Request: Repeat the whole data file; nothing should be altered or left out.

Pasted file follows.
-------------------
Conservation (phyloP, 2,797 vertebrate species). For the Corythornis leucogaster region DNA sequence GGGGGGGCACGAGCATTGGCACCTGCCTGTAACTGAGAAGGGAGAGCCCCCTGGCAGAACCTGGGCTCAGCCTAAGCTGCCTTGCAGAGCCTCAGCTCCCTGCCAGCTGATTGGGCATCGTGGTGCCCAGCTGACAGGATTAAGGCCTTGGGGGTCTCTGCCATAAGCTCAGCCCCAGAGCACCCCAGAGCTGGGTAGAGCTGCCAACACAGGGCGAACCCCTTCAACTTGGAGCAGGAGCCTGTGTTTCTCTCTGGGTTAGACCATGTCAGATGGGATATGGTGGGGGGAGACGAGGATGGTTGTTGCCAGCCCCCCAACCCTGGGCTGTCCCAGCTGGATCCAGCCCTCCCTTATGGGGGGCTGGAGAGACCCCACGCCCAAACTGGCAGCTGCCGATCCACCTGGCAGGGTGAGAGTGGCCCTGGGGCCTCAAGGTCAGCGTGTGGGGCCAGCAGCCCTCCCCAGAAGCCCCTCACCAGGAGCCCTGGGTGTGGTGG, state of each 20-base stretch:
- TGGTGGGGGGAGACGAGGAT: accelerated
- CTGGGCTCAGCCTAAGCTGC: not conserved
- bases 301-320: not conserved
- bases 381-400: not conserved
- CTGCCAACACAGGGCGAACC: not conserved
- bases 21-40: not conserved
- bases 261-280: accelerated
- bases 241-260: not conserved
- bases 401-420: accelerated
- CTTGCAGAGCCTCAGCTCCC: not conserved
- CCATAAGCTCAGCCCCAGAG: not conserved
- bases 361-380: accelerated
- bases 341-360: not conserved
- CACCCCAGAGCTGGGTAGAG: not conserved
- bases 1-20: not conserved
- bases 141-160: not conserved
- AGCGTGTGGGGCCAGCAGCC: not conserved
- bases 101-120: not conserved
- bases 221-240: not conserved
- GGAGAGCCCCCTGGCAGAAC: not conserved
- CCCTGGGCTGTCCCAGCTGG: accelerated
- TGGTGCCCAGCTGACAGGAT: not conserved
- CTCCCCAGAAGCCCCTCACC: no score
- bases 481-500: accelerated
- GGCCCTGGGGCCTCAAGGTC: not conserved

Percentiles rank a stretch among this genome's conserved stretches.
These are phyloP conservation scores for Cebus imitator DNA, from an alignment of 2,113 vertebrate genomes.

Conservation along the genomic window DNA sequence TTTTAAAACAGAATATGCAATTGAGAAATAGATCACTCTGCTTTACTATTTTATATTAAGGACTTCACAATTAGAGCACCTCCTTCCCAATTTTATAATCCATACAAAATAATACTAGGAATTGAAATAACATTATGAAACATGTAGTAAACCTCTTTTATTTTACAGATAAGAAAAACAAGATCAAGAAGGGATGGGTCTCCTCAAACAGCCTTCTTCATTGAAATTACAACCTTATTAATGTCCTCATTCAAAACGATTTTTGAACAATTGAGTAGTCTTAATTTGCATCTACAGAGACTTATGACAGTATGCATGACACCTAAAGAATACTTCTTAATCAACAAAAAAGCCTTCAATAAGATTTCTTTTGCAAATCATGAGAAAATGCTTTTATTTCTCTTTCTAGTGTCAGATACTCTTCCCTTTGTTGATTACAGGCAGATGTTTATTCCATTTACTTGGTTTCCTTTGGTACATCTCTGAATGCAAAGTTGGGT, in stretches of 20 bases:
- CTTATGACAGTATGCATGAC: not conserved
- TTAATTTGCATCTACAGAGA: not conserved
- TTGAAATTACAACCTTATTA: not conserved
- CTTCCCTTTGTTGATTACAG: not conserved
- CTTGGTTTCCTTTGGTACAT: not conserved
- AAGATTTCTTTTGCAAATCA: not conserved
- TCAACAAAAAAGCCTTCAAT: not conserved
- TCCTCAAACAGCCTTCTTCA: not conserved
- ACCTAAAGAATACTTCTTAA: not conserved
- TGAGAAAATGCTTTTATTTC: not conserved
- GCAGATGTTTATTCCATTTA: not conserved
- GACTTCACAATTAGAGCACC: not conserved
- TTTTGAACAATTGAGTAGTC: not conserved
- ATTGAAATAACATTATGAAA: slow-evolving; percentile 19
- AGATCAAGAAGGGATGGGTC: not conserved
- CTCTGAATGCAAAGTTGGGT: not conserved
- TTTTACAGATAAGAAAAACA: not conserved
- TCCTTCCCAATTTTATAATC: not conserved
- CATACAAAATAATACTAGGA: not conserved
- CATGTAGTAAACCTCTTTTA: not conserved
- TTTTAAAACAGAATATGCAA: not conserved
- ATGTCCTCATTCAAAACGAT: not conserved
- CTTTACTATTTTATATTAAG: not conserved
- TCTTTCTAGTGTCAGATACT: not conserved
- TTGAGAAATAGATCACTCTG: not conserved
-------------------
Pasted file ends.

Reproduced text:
Conservation (phyloP, 2,797 vertebrate species). For the Corythornis leucogaster region DNA sequence GGGGGGGCACGAGCATTGGCACCTGCCTGTAACTGAGAAGGGAGAGCCCCCTGGCAGAACCTGGGCTCAGCCTAAGCTGCCTTGCAGAGCCTCAGCTCCCTGCCAGCTGATTGGGCATCGTGGTGCCCAGCTGACAGGATTAAGGCCTTGGGGGTCTCTGCCATAAGCTCAGCCCCAGAGCACCCCAGAGCTGGGTAGAGCTGCCAACACAGGGCGAACCCCTTCAACTTGGAGCAGGAGCCTGTGTTTCTCTCTGGGTTAGACCATGTCAGATGGGATATGGTGGGGGGAGACGAGGATGGTTGTTGCCAGCCCCCCAACCCTGGGCTGTCCCAGCTGGATCCAGCCCTCCCTTATGGGGGGCTGGAGAGACCCCACGCCCAAACTGGCAGCTGCCGATCCACCTGGCAGGGTGAGAGTGGCCCTGGGGCCTCAAGGTCAGCGTGTGGGGCCAGCAGCCCTCCCCAGAAGCCCCTCACCAGGAGCCCTGGGTGTGGTGG, state of each 20-base stretch:
- TGGTGGGGGGAGACGAGGAT: accelerated
- CTGGGCTCAGCCTAAGCTGC: not conserved
- bases 301-320: not conserved
- bases 381-400: not conserved
- CTGCCAACACAGGGCGAACC: not conserved
- bases 21-40: not conserved
- bases 261-280: accelerated
- bases 241-260: not conserved
- bases 401-420: accelerated
- CTTGCAGAGCCTCAGCTCCC: not conserved
- CCATAAGCTCAGCCCCAGAG: not conserved
- bases 361-380: accelerated
- bases 341-360: not conserved
- CACCCCAGAGCTGGGTAGAG: not conserved
- bases 1-20: not conserved
- bases 141-160: not conserved
- AGCGTGTGGGGCCAGCAGCC: not conserved
- bases 101-120: not conserved
- bases 221-240: not conserved
- GGAGAGCCCCCTGGCAGAAC: not conserved
- CCCTGGGCTGTCCCAGCTGG: accelerated
- TGGTGCCCAGCTGACAGGAT: not conserved
- CTCCCCAGAAGCCCCTCACC: no score
- bases 481-500: accelerated
- GGCCCTGGGGCCTCAAGGTC: not conserved

Percentiles rank a stretch among this genome's conserved stretches.
These are phyloP conservation scores for Cebus imitator DNA, from an alignment of 2,113 vertebrate genomes.

Conservation along the genomic window DNA sequence TTTTAAAACAGAATATGCAATTGAGAAATAGATCACTCTGCTTTACTATTTTATATTAAGGACTTCACAATTAGAGCACCTCCTTCCCAATTTTATAATCCATACAAAATAATACTAGGAATTGAAATAACATTATGAAACATGTAGTAAACCTCTTTTATTTTACAGATAAGAAAAACAAGATCAAGAAGGGATGGGTCTCCTCAAACAGCCTTCTTCATTGAAATTACAACCTTATTAATGTCCTCATTCAAAACGATTTTTGAACAATTGAGTAGTCTTAATTTGCATCTACAGAGACTTATGACAGTATGCATGACACCTAAAGAATACTTCTTAATCAACAAAAAAGCCTTCAATAAGATTTCTTTTGCAAATCATGAGAAAATGCTTTTATTTCTCTTTCTAGTGTCAGATACTCTTCCCTTTGTTGATTACAGGCAGATGTTTATTCCATTTACTTGGTTTCCTTTGGTACATCTCTGAATGCAAAGTTGGGT, in stretches of 20 bases:
- CTTATGACAGTATGCATGAC: not conserved
- TTAATTTGCATCTACAGAGA: not conserved
- TTGAAATTACAACCTTATTA: not conserved
- CTTCCCTTTGTTGATTACAG: not conserved
- CTTGGTTTCCTTTGGTACAT: not conserved
- AAGATTTCTTTTGCAAATCA: not conserved
- TCAACAAAAAAGCCTTCAAT: not conserved
- TCCTCAAACAGCCTTCTTCA: not conserved
- ACCTAAAGAATACTTCTTAA: not conserved
- TGAGAAAATGCTTTTATTTC: not conserved
- GCAGATGTTTATTCCATTTA: not conserved
- GACTTCACAATTAGAGCACC: not conserved
- TTTTGAACAATTGAGTAGTC: not conserved
- ATTGAAATAACATTATGAAA: slow-evolving; percentile 19
- AGATCAAGAAGGGATGGGTC: not conserved
- CTCTGAATGCAAAGTTGGGT: not conserved
- TTTTACAGATAAGAAAAACA: not conserved
- TCCTTCCCAATTTTATAATC: not conserved
- CATACAAAATAATACTAGGA: not conserved
- CATGTAGTAAACCTCTTTTA: not conserved
- TTTTAAAACAGAATATGCAA: not conserved
- ATGTCCTCATTCAAAACGAT: not conserved
- CTTTACTATTTTATATTAAG: not conserved
- TCTTTCTAGTGTCAGATACT: not conserved
- TTGAGAAATAGATCACTCTG: not conserved